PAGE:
Why P.E.I. isn't testing the water-quality at provincial beaches this summer
'You need to be confident that you're coming to a place where the beaches are safe'
There will be no monitoring of water quality at provincial beaches this summer, despite a commitment last year from the P.E.I. Health and Tourism departments to take steps to test some spots along the Island's south shore.
Last July, P.E.I.'s manager of environmental health said there were meetings planned with Tourism Department officials to look at provincial parks that could potentially be subject to contamination.
Many provinces are monitoring regularly so it doesn't take somebody getting sick to start investigating these water-quality issues.— Kelsey Scarfone, Blue Flag
"When we identify any areas there, we would then start discussing a risk assessment tool and a sampling protocol that could be put in place if we have concerns," Ryan Neale told CBC News.
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That work now appears to be on hold, a statement to CBC this week said.
"The Chief Public Health Office has not linked any notifiable/reportable illnesses to recreational beach water in P.E.I. Therefore at this time, there is insufficient evidence to support a recreational beach water testing program."
The statement goes on to say that if there are complaints, the province will investigate. If harmful bacteria is found, the area would be closed for swimming and signs posted.
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Raised in the legislature
The issue of monitoring of beach water quality was raised in the legislature by P.E.I. Green Party Leader Peter Bevan-Baker, as well as two national groups committed to beach water quality.
In a report in 2017, Swim Drink Fish Canada pointed to P.E.I. as one of four provinces with no provincial protocol in place.
When staff at the group heard P.E.I. was taking its first steps toward monitoring water quality, they said they clapped and cheered in their office.
"We thought that was just a phenomenal decision," said spokesperson Gabrielle Parent-Doliner.
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The group contacted the P.E.I. Health and Tourism departments this spring to find out more about the water testing program and was told it would not be happening after all.
"We were very disappointed," said Parent-Doliner.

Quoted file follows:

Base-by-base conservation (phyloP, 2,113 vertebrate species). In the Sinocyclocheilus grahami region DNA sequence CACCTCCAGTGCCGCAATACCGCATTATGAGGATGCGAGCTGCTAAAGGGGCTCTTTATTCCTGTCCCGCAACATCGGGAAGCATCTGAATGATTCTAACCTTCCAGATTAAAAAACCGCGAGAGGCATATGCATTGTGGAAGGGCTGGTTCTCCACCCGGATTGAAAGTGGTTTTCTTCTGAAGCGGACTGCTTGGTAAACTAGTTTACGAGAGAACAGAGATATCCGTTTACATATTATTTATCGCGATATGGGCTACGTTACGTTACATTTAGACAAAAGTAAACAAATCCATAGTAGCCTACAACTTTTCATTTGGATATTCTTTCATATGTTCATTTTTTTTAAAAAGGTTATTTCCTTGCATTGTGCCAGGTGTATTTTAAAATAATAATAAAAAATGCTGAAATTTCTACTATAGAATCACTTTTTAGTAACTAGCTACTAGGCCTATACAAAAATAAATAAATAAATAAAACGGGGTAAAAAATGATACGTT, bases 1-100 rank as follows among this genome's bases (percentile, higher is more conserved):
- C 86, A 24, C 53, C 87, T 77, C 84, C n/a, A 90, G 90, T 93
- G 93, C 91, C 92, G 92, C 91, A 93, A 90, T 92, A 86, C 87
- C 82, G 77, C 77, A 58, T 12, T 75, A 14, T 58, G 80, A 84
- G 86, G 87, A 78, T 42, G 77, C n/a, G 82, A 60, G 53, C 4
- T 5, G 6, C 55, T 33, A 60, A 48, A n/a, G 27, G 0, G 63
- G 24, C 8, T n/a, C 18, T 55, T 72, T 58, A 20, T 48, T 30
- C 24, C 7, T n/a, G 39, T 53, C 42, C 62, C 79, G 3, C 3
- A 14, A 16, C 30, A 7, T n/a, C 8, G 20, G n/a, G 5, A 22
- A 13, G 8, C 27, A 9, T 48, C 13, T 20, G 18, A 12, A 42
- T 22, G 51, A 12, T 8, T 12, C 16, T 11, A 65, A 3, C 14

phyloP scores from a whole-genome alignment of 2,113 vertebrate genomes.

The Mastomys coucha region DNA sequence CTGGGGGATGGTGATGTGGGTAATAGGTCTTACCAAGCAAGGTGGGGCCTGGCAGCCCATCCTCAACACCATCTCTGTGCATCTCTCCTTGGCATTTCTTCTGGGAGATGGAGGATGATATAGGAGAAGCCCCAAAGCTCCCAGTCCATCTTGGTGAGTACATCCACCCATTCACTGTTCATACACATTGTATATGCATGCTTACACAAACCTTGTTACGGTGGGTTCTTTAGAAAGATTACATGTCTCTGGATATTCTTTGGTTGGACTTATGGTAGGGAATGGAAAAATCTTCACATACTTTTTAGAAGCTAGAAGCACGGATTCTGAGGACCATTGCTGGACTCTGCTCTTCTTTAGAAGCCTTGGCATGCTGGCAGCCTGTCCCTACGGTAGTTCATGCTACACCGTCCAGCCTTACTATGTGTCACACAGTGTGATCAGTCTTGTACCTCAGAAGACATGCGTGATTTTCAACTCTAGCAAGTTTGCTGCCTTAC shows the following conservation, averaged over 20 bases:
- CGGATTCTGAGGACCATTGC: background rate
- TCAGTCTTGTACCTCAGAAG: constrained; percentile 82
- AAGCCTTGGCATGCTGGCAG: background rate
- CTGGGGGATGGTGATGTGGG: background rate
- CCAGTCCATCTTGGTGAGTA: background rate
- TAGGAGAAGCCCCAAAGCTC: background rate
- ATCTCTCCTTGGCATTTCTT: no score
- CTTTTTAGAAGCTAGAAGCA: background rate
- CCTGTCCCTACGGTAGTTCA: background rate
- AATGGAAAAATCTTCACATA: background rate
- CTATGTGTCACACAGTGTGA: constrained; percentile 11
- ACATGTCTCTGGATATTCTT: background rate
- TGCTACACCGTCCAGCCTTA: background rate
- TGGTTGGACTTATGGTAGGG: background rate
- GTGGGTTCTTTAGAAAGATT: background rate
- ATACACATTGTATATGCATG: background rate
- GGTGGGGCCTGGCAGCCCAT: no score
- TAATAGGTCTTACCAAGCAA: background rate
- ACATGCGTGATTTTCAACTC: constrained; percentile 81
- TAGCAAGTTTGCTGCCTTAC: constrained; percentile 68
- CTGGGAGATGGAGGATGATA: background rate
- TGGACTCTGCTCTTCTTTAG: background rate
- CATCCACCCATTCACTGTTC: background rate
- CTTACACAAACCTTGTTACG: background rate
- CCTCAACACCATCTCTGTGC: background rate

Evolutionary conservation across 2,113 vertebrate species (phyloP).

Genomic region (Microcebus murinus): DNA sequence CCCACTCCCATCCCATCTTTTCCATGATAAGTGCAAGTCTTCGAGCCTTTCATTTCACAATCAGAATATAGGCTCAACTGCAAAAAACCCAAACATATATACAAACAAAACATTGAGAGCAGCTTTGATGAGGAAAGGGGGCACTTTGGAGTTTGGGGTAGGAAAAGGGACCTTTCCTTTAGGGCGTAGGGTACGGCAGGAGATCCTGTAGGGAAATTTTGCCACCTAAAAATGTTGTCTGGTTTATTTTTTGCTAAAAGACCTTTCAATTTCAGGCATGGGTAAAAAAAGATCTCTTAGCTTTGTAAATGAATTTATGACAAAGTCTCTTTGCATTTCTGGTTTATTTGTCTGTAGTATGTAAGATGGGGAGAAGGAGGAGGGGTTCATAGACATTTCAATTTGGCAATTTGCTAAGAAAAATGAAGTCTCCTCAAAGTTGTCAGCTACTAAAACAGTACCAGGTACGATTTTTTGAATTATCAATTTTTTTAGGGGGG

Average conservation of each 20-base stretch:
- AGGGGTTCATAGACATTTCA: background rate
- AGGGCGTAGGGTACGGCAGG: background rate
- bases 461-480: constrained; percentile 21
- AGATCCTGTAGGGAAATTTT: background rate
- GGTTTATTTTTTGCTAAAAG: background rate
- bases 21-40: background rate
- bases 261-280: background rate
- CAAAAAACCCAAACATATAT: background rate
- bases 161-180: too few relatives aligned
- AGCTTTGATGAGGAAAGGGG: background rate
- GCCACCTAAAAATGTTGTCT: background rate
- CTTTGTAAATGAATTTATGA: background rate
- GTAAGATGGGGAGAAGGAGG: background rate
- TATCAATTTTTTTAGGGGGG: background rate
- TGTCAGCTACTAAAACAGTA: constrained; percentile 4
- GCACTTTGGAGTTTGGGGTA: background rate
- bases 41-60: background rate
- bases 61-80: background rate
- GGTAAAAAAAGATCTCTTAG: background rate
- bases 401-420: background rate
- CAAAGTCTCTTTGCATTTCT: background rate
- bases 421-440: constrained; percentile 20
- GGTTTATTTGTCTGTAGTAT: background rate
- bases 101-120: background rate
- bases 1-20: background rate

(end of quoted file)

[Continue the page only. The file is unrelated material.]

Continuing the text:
"To have so much beach space that is not going to be monitored this year and again people are not going to know what's going on with the water quality, we were just really disappointed by that news."
Parent-Doliner points to New Brunswick where the provincial government has increased the number of provincial beaches being monitored.
"We believe 100 per cent of Canadians should have access to what the water quality is where they are getting into the water," said Parent-Doliner.
International beach certification group Blue Flag met with the P.E.I. government last summer to talk about water quality and safety at beaches.
"Many provinces are monitoring regularly so it doesn't take somebody getting sick to start investigating these water quality issues," program co-ordinator Kelsey Scarfone said.
"It's our view that a proactive approach is the best way to go and consistent water quality monitoring, season over season, at least once a week, gives us a good picture of what that swimming water quality is like."
'You need to be confident'
Bevan-Baker said he's also disappointed.
"You need to be confident that you're coming to a place where the beaches are safe, and we could do that very easily. And I'm just not quite sure why they're not doing that," said Bevan-Baker.
"Bacteria levels can be in the water without necessarily causing anybody to link a particular illness to being on the beach for the day, so a complaint is not a satisfactory way of triggering this process."
A spokesperson for the Tourism Department said it is following the advice given by professionals in the Department of Health. Neither department provided anyone for comment.